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It’s Back: Legislation to Regulate “Political Intelligence” Activities is Re-Introduced in the House
On September 18, 2014, Rep. Louise Slaughter (D-NY), along with principal co-sponsors John Duncan (R-TN) and Tim Walz (D-MN), introduced legislation to amend the Lobbying Disclosure Act of 1995 (LDA) to require registration, quarterly disclosures of clients , income, and activities, and semi-annual disclosures of certain contributions, by “political intelligence consultants” and “political intelligence firms.” This legislation—entitled the Political Intelligence Transparency Act of 2014—would also amend post-government employment conflict of interest provisions, (set forth in the federal criminal code at Title 18 U.S.C. Section 207), to prohibit “political intelligence” gathering contacts by covered former executive branch and legislative branch officials and employees with their former employing offices, agencies, and departments; violations of these provisions could be punished as felonies.
Significant provisions of the Political Intelligence Transparency Act include the following:
- A “political intelligence contact” is defined as “any oral or written communication (including an electronic communication)” to a covered executive branch or legislative branch official “the information derived from which is for use in analyzing the markets for securities, commodities for future delivery, swaps, or security-based swaps, or in informing investment decisions in any such market . . . .”
Although this definition of “political intelligence contact” is still arguably overbroad, the approach taken to defining this term in the Political Intelligence Transparency Act does represent a modification of the blunderbuss approach used to define the term in the political intelligence provisions eventually removed from the STOCK Act of 2012. As defined in that earlier legislation, a “political intelligence contact” would have included any communication with a government official the information derived from which was intended for use “in informing investment decisions,” without limitation to investment decisions concerning a securities, commodities, or swaps related market.
- A “political intelligence firm” is defined as any “person or entity that has 1 or more employees who are political intelligence consultants . . . .”
- A “political intelligence consultant” is “any individual who is employed or retained by a client for financial or other compensation for services that include one or more political intelligence contacts, including an individual who provides brokerage and research services . . . .”
Two important points should be noted about this definition. First, this is a “one and done” definition. One political intelligence contact, or one prospective contact, is all it takes to cross the threshold. Unlike with the definition of “lobbyist” under the LDA, to meet the definition of “political intelligence consultant” there would be no additional requirement that an individual spend a particular percentage of his or her time for a client on political intelligence activities. Second, individuals providing brokerage or research services are swept up in this definition. This point will be of substantial interest to firms in the financial services sector.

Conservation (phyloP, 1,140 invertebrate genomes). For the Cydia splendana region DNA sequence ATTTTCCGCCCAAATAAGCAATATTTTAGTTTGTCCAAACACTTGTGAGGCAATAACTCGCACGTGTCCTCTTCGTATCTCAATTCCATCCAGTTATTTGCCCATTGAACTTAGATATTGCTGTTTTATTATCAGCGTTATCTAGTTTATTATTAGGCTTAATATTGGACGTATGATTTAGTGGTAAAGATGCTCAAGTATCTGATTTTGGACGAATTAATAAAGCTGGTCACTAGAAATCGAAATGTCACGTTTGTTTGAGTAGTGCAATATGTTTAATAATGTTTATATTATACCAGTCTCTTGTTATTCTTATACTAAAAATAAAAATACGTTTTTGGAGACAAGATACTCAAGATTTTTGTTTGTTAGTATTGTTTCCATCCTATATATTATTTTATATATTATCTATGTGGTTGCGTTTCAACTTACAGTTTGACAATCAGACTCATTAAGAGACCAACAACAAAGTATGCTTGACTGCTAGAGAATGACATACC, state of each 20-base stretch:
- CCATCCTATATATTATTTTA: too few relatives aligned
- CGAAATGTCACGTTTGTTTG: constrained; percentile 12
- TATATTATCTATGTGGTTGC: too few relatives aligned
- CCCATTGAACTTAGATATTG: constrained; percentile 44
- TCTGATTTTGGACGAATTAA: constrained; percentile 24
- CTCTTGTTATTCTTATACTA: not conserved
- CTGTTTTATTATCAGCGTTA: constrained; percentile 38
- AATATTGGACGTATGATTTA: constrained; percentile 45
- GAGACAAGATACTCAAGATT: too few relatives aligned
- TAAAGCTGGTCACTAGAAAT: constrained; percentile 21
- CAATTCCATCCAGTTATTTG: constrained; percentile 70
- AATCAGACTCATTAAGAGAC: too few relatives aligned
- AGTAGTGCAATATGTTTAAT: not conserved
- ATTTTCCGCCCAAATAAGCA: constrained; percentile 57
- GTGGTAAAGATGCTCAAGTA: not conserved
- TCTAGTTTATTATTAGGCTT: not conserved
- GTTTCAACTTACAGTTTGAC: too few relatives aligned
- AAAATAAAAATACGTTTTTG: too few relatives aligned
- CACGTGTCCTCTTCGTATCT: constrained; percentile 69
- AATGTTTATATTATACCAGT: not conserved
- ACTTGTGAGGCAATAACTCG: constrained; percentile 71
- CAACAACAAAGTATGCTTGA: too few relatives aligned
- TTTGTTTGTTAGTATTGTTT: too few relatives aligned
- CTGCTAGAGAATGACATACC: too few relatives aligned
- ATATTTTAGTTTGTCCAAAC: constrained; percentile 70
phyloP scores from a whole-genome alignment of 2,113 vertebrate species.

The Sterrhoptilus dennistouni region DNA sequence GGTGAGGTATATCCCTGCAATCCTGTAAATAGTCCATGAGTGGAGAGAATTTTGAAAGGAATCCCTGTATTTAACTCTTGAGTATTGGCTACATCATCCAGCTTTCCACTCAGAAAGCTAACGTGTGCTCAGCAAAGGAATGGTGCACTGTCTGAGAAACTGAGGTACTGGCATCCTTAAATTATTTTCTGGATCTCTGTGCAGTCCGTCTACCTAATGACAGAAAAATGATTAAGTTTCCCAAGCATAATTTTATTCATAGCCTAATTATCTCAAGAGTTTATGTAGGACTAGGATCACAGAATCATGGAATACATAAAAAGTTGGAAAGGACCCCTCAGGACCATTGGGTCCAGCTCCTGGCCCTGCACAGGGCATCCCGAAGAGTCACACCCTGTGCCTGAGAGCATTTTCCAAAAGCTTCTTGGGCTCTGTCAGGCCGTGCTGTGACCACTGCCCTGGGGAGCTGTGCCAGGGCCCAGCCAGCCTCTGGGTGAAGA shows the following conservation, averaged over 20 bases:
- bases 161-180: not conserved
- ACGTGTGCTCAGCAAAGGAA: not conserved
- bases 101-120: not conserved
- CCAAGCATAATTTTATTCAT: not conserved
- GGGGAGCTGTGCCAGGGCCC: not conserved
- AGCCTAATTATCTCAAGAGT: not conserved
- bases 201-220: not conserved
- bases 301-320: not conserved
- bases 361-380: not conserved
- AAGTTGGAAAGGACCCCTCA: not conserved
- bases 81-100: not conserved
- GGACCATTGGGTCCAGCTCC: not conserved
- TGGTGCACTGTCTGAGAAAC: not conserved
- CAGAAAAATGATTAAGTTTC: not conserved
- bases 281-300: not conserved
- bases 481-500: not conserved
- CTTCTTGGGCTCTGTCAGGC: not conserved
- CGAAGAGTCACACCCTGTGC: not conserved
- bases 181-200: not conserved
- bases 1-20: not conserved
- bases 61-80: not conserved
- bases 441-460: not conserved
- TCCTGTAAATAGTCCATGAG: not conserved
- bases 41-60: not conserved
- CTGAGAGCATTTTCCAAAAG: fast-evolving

- The term “political intelligence contact” includes an exception for any communication “made by a representative of a media organization . . . if the purpose of the communication is gathering and disseminating news and information to the public.” The definition of “media organization” is that used in the LDA: “a person or entity engaged in disseminating information to the general public through a newspaper, magazine, other publication, radio, television, cable television, or other medium of mass communication.”
- As noted above, provisions of the Political Intelligence Transparency Act would criminalize certain contacts by covered former government officials with their former employing entities if such contacts are made during relevant post-government employment time periods and are made “with the intent to gain information for use in analyzing securities or commodities markets, or in informing investment decisions in securities or commodities markets.”
In introducing the Political Intelligence Transparency Act, Rep. Slaughter fulfilled a pledge she made to re-introduce legislation to regulate and require disclosure of political intelligence activities after the STOCK Act of 2012 was passed by Congress, and enacted, without inclusion of provisions relating to political intelligence. Rep. Slaughter renewed that pledge in the wake of allegations that an April 2013 leak of confidential government information regarding the determination of Medicare reimbursement rates may have provided the basis for a spike in the trading volume and value of the securities of certain health insurance firms. Sen. Charles Grassley (R-IA) – who conducted an investigation into the alleged Medicare reimbursement rate leak and subsequent trading and who had successfully amended the Senate version of the STOCK Act of 2012 to include provisions concerning political intelligence—has also pledged to reintroduce legislation to regulate political intelligence activities. As of the date of the writing of this article, however, Sen. Grassley had not introduced companion legislation to the Political Intelligence Transparency Act in the Senate.
It is not known whether the title of the Political Intelligence Transparency Act was chosen in spite, or because, of the colloquial definition of the related acronym.